Three Generations of Distillers
For this addition to the craft distillery scene, moonshining runs in the family.
May 30, 2017
Photography by Bluefish Studios
While they worked together to craft their own recipe, the owners of Hansen Distillery didn’t have to look far for inspiration. Kris Sustrik and wife, Shayna Hansen, simply looked to Hansen’s family tree and resurrected a family tradition.
“My great-grandma and [great] grandpa, Mandy and Carl, were the ones who started the moonshining that we know,” explains Hansen. “My grandpa would tell us stories about being a little boy and hearing them making the moonshine. Grandma was always the one that made it in the shed out back and grandpa would be the one to take it to socials and events. They never sold it; it was more of a bartering kind of trade.”
That moonshining tradition continued on with Hansen’s grandparents, Grandpa Bud “Hoot” Hansen and Grandma Laura Hansen. They eventually taught the family tradition to Sustrik — after they realized he was sticking around, jokes Hansen — on their acreage in British Columbia. Sustrik acquired the family moonshine still once Hansen’s grandparents retired from shine-making. Sustrik continued making it in their garage.
But, before opening Hansen Distillery in December of 2016, Sustrik and Hansen owned a welding business.
Hansen and Sustrik had to modify the family recipe in order for it to translate better with the bigger distilling equipment they were now using, as well as change up some of the ingredients so that it could be locally sourced. The original recipe was a sugar-based shine, explains Hansen, which called for bags of sugar. To make it more local-friendly, they switched to grain, which could be locally sourced.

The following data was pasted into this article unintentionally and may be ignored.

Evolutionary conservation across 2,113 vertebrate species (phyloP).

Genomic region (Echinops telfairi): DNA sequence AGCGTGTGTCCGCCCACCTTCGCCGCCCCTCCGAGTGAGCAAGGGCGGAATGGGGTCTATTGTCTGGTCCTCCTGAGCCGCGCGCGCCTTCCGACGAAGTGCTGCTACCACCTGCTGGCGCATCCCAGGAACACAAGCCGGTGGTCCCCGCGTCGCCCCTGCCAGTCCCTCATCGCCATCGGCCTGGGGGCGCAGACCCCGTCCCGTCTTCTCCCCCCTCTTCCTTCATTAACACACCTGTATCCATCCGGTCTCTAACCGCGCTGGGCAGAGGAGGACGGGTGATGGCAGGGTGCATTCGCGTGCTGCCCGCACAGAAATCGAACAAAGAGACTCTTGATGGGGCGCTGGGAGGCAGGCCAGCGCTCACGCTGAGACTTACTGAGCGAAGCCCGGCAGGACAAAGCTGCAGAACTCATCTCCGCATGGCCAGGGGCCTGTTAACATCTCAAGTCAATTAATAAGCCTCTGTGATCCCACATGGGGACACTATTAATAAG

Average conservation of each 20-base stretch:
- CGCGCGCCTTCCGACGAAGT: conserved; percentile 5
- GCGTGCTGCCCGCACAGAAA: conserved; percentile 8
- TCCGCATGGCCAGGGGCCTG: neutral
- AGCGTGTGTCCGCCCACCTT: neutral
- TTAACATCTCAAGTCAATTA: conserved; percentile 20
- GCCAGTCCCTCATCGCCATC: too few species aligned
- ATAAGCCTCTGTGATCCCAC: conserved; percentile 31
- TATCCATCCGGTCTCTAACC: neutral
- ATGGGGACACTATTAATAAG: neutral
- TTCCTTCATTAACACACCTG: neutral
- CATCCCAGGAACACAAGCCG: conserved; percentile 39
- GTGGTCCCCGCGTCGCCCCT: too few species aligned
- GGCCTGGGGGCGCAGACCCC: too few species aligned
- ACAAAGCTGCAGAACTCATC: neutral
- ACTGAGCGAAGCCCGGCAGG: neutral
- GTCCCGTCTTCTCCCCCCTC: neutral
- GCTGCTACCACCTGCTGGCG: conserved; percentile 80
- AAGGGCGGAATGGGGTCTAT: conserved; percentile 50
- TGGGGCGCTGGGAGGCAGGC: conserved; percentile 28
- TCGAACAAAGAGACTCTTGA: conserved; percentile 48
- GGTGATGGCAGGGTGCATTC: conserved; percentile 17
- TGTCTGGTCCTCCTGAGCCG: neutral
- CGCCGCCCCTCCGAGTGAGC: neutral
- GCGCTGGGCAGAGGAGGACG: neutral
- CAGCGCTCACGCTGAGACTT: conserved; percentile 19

“We want to support local and we want to support the Alberta economy, so we’re using grain instead of sugar,” says Hansen. “Sugar is kind of the easy way to do it when you’re doing a small batch.”
For Hansen and Sustrik, that meant sourcing the grain from a farm in Stettler that is in Hansen’s family.
Currently, Hansen Distillery makes four liquors, End of the Line Moonshine, Barn Owl Vodka, Trouble Gin and Border Crossing Rye, which are now available for purchase at its distillery and through Liquor Connect. It’s also the first distillery to barrel Canadian rye whiskey in Edmonton but, due to the legal aging requirement of three years, its whiskey won’t be available until February 11, 2020.
Hansen Distillery offers weekday tours and tastings and, in fall of 2017, will offer classes for those who want to learn the art of distilling for themselves.
This article appears in the June 2017 issue of Avenue Edmonton. Subscribe here.